I love Star Trek.
I’m no longer ashamed to utter these words publicly, although there was a time that I hesitated to proclaim my love so openly. Life is hard enough when you’re a teenager. It existed as a guilty pleasure, emphasis on the ‘guilty’. Why add extra sci-fi-fantasy nerdiness to the equation?
I watched an episode recently that reminded me of why I love the original series and all of its successive series. Star Trek is excellent at addressing relevant current events through the lens of a distant time, different perspectives, and with the prevailing idea that we, as humans both collectively and individually, can and will evolve beyond the mistakes of our past.
In this particular episode, the captain of the space station “Deep Space Nine” has dream-like hallucinations and a subsequent unconscious vision transporting himself, as well as the entire crew and additional characters back to 1950’s New York. In this vision, he is a science-fiction writer, trying to make a living and also pursuing his passion. However, he is at a disadvantage. He is black. It’s the 1950’s. While the magazine doesn’t mind employing him, they are unwilling to acknowledge that they have a black writer on staff.
Additionally, in the episode as “Benny Russell”, he writes a story with a black protagonist – a story that essentially IS the story of Benjamin Sisko, the captain of Deep Space Nine, as well as the crew and the adventures they experience in deep space. The magazine rejects the story, unwilling to publish a story with a black hero. In the episode, we also see a young African American man shot and killed with little cause by white police officers, as well as the brutal beating of an African American man while bystanders watch and do nothing.
This episode was filmed nearly 20 years ago but it could just as easily have been filmed today.
In 20 years, it seems, we haven’t evolved that much.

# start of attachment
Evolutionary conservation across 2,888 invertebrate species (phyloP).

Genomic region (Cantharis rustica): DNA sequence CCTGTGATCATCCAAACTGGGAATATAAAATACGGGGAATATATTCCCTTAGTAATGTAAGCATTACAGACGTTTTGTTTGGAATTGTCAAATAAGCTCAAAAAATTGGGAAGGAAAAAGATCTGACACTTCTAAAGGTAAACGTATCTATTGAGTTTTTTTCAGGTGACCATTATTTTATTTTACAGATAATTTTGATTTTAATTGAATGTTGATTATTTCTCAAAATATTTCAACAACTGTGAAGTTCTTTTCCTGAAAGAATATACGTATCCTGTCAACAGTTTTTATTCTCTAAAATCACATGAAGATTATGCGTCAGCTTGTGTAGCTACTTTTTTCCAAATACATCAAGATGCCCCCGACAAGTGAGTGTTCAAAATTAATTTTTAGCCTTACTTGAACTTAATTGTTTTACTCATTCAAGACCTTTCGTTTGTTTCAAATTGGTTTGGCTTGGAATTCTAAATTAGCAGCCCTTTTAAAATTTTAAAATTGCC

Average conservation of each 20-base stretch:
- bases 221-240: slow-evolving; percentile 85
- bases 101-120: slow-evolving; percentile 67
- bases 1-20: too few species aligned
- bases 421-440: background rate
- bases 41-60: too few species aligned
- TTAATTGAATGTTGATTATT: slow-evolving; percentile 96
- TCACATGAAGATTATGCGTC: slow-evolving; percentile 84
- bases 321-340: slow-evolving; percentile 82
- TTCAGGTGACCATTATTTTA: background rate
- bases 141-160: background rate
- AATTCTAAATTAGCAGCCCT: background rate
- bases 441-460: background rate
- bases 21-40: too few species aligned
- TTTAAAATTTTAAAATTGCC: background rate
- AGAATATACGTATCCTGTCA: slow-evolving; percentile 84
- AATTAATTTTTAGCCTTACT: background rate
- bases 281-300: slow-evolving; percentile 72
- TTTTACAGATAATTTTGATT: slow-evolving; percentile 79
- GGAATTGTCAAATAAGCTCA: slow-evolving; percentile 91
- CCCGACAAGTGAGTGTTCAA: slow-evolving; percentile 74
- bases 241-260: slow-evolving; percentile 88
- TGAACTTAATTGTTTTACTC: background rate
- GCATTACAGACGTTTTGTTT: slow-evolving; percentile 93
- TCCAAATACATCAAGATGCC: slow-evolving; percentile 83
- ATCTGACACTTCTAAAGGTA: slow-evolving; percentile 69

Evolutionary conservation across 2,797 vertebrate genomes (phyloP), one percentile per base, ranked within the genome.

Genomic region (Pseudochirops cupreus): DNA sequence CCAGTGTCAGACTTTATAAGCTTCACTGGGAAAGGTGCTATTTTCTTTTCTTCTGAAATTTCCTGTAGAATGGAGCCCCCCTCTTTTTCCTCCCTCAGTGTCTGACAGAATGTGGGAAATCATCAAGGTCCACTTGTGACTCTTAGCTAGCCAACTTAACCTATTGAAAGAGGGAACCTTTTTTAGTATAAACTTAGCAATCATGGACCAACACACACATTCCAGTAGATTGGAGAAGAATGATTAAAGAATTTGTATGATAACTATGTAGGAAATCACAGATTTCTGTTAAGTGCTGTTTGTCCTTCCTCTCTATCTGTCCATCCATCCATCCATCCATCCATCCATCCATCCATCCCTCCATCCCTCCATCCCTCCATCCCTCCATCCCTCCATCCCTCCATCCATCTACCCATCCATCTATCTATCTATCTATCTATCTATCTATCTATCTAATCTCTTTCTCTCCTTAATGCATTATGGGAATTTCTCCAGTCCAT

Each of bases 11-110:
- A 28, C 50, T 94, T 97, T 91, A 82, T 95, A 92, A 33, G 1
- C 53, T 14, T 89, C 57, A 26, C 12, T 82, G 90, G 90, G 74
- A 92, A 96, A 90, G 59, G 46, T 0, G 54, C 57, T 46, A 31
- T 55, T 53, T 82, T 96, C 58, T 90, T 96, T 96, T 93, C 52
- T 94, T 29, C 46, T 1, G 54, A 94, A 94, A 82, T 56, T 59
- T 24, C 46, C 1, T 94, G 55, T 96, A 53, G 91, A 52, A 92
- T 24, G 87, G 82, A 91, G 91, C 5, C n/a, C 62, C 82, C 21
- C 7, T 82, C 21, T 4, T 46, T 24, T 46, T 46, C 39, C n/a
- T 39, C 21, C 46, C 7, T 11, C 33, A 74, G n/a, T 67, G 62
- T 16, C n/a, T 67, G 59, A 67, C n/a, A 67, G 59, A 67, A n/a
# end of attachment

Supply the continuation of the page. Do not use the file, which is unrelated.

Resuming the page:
At the end of the episode, there is a moment that gives hope both then and now. While Benny is led away in an ambulance from his former place of employment, a street corner preacher sits with him. I know, I know – makes no sense. Just watch the episode.
Anyway, Benny says to him, “who am I?”
The preacher says, “Don’t you know? You are the dreamer AND the dream.”
Benny looks down and sees he is wearing the uniform that Benjamin Sisko (the captain he “created” in his story) wears. He looks out the window and sees the stars of deep space whizzing by.
It’s a powerful moment of recognition because we are all the dreamers and the dream. But like Benny, we frequently don’t see that connection.
We might acknowledge that we have dreams, but we don’t always see our ability to make those dreams become reality.
I see this on the yoga mat all of the time.
A student wants to do a handstand, but doesn’t really believe it’s possible. So every time she tries, she doesn’t get very far. She gets frustrated. She thinks she’s not strong enough. Every subsequent time she tries handstand, she fails. Self-fulfilling prophecy.
I see this in the Conscious Healthy Mama program I offer, too. A mama wants to get healthier. She really wants to get more rest and have more energy. Instead of going to bed earlier so she can wake up the next morning and have time to move her body, she stays up late and finishes work on the computer, taking a few sugary snack breaks while she’s working. She feels gross, but also feels like she can’t stop the behavior no matter how badly she wants it.
We see the dream. We might even realize that we are the ones dreaming it. But we don’t know how to connect the two.
Here’s the thing:
We have within ourselves, the ability to make our dreams our reality. Just like the story of Deep Space Nine lived inside of Benny Russell, our greatest stories live inside of us.
This is why I am so drawn to yoga and coaching. The element of transformation is built in to each practice. Systems, tools, and support are built in to each practice to help guide the “dreamer” towards fulfilling their dreams.
What frequently comes up is the problem of limitation. Sometimes limitation exists in the form of injury on the yoga mat or lifestyle challenge as a mama.
Here’s the truth, though:
Everyone has a certain degree of limitation, but it doesn’t mean you are limited.
How you co-create with those limitations and turn them into the stepping-stones for further opportunities is where the dreams begin to take shape.
So let’s take a cue from Star Trek and its infinite wisdom.
Dream big. You are the dreamer. And also, live your dreams by acknowledging that you have the unique ability to bring them to life.